UVa Library Press Releases
FOUNDING FATHER'S LETTERS TO A BEAUTIFUL WOMAN COME TO LIGHT AFTER TWO CENTURIES
Contact: Michael Plunkett, director of Special Collections at (804) 924-3998 or e-mail: firstname.lastname@example.org
PERSONAL LETTERS FROM THOMAS JEFFERSON TO FAMOUS BEAUTY ARE PART OF NEW COLLECTION AT THE UNIVERSITY OF VIRGINIA
CHARLOTTESVILLE, Va., April 26 -- The University of Virginia has acquired an important, 18th century collection of personal letters, which includes correspondence from Thomas Jefferson and Alexander Hamilton. Angelica Schuyler Church, Hamilton's sister -in-law,corresponded with many of the young country's most prominent figures, among them, George Washington, the Marquis de Lafayette,General Van Renssalaer and the Baron von Steuben. The collection of 77 letters and documents, which has been in private hands until now, includes 13 letters from Jefferson and 11 from Hamilton. "This archive offers a rare glimpse of Mr. Jefferson at his most personal and candid," said John T. Casteen III, U.Va.president. "At the same time, it enriches Alderman Library's c ollection of rare, printed materials and manuscripts related to the nation's founders."
The morning you left us, all was wrong. even the sunshine was provoking with which I never quarrelled before. I took it into my head he shone only to throw light on our loss: to present a chearfulness not at all in unison with my mind. I mounted my hor se earlier than common. I took by instinct the road you had taken. Jefferson to church, Feb. 17, 1788, from Paris
Church's family kept the papers together throughout the years, but last February contacted an antiquarian book dealer in , Mass., about selling them. The dealer offered them first toU.Va.'s Alderman Library, one of the few institutions actively collec ting original Jefferson documents, said Michael Plunkett,director of special collections for the university library system. U.Va. was able to purchase the collection through the generosity of an anonymous donor who paid the lion's share of the papers' $27 5,000 cost. Had the family decided to sell the letters one by one, the collection would have brought the family"considerably more," said Karin Wittenborg, university librarian. "It is a rare opportunity for a research library to acquire such an important collection of letters, kept intact by a family for nearly two centuries," said Wittenborg. "We are delighted that we will be able to make these letters widely accessible to scholars." Wittenborg said the Church letters strengthen an "already very strong Jefferson collection" at the university. With more than 3,650 items, most of them original documents, U.Va. houses one of the primary research collections on Jefferson in the United States, third in importance behind the Library of Congress and the Mass achusetts Historical Society, according to John Catanzariti,editor of The Papers of Thomas Jefferson at Princeton University in Princeton, N.J. Finding Jefferson letters for sale is rare, said Plunkett, who says he generally sees only one to three a year. "There's not that many around anymore," he said, "so adding 13 in one fell swoop is quite an accomplishment for us."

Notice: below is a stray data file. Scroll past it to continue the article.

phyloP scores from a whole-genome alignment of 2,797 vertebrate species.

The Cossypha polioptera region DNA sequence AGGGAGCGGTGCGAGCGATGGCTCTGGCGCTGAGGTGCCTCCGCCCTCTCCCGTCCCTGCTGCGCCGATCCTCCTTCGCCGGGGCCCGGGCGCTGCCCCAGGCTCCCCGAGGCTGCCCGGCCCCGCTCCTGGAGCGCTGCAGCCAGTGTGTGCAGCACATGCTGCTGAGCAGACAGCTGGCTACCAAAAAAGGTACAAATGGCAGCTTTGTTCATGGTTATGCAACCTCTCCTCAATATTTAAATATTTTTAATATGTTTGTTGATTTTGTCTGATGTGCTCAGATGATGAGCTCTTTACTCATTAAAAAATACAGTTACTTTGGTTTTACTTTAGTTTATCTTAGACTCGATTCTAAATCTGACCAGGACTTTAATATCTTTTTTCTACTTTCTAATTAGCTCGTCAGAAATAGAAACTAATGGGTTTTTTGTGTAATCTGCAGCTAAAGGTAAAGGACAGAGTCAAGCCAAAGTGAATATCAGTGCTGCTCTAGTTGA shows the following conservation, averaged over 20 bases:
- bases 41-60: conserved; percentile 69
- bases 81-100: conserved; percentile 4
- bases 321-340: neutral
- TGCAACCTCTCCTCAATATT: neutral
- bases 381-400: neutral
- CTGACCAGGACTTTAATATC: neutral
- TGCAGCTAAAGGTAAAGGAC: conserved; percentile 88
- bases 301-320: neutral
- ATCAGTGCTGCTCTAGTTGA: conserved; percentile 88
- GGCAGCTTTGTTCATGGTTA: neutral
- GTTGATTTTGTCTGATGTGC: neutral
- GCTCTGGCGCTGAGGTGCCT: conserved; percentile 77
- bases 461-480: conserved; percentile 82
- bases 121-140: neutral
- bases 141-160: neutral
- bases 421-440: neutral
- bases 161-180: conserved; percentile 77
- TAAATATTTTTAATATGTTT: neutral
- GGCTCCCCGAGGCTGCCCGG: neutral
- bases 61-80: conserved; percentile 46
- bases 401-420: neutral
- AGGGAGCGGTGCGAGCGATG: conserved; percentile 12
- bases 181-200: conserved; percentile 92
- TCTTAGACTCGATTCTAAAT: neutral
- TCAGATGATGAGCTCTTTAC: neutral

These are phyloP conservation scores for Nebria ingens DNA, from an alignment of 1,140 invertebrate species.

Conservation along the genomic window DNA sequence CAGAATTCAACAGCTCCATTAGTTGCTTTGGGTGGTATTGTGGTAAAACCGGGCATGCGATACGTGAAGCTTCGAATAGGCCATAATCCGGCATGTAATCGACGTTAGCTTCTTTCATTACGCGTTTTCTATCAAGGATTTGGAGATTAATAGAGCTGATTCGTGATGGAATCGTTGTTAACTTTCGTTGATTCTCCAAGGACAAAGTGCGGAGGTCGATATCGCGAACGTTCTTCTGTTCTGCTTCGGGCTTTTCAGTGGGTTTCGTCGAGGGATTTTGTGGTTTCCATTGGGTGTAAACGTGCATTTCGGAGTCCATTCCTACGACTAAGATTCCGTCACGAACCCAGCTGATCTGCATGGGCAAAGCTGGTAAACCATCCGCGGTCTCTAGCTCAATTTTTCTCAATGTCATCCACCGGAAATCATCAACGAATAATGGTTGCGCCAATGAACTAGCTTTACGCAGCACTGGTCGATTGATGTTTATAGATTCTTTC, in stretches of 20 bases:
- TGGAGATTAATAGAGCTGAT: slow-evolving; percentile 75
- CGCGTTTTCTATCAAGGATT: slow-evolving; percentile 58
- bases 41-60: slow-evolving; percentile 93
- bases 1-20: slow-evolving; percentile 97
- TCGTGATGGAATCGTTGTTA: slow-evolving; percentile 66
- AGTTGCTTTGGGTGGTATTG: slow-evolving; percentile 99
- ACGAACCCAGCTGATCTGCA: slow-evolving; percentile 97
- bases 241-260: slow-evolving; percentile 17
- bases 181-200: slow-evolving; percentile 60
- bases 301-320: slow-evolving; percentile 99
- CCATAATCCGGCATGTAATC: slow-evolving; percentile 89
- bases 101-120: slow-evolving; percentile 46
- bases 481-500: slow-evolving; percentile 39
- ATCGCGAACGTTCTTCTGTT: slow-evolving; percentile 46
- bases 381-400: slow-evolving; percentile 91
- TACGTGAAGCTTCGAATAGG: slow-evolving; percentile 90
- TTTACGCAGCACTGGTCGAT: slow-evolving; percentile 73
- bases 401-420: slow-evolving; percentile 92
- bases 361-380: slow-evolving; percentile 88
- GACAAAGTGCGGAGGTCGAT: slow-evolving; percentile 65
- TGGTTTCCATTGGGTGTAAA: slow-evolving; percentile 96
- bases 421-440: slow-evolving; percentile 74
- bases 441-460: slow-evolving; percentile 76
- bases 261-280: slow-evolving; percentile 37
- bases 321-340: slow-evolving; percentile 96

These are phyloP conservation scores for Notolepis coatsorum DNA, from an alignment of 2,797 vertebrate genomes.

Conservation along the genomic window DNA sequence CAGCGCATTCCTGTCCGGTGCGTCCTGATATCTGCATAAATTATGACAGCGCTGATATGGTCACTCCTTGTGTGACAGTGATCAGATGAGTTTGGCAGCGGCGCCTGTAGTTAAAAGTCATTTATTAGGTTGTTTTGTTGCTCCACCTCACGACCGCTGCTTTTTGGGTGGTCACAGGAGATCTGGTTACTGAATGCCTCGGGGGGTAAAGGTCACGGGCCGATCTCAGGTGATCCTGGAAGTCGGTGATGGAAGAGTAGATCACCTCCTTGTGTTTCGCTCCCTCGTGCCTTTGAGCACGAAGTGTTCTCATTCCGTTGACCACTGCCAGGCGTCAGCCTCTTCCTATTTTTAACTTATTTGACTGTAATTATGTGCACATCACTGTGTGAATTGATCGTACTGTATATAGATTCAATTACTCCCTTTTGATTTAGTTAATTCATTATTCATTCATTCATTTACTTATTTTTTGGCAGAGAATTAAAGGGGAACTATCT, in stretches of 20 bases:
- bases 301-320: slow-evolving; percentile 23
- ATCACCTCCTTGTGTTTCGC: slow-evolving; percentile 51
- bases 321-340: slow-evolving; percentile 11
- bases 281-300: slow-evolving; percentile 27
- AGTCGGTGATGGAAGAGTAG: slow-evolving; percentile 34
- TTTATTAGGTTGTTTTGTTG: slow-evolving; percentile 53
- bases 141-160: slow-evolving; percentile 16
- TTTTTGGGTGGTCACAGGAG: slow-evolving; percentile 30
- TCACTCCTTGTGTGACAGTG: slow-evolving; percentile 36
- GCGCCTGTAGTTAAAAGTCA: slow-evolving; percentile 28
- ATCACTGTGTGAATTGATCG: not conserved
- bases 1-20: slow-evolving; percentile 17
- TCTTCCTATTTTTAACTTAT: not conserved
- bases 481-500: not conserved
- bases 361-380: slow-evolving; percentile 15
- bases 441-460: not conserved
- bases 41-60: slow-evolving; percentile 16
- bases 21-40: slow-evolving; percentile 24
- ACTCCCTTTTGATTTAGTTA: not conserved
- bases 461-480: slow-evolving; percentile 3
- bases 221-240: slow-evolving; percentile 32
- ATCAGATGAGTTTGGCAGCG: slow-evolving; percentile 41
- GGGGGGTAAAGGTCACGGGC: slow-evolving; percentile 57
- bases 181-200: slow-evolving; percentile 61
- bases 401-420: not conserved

I learn through the newspapers [of] your arrival at New York and hasten to welcome you to the bosom of your friends &native country. I feel one anxiety the less for the fate of the rotten bark from which you have escaped, & sincerely congratulate you o n that escape. I wish I could have welcomed you to a state of perfect calm: but you will find that the agitations of Europe have reached even us, and that here, as there, they are permitted to disturb social life: that we have not yet learnt to give every thing to it's proper place; discord to our senates, love and friendship to society. Jefferson to Church,May 24, 1797, from Philadelphia
Church was the daughter of Philip John Schuyler, a member of the Continental Congress and later, one of the first two U.S.Senators from New York. Her sister, Elizabeth, married Hamilton. Her husband, John Church, was a British-born adventurer who fled England after a duel and later, using the name John Carter, eloped with Angelica Schuyler, much to her parents dismay. Later, Church became a successful entrepreneur and he and his wife, a famous beauty, socialized with many of the young country's leade rs. Plunkett said the university hopes to receive the letters within a few weeks. They will be housed with the library's special collections in the basement of Alderman Library and moved to the new special collections library planned for construction at t he turn of the century. Wittenborg said Alderman Library plans to mount a public exhibit of the letters this fall.
April 25, 1996
For more information, call Michael Plunkett at (804)924-3998. Television reporters should contact our TV News Office at(804) 924-7550.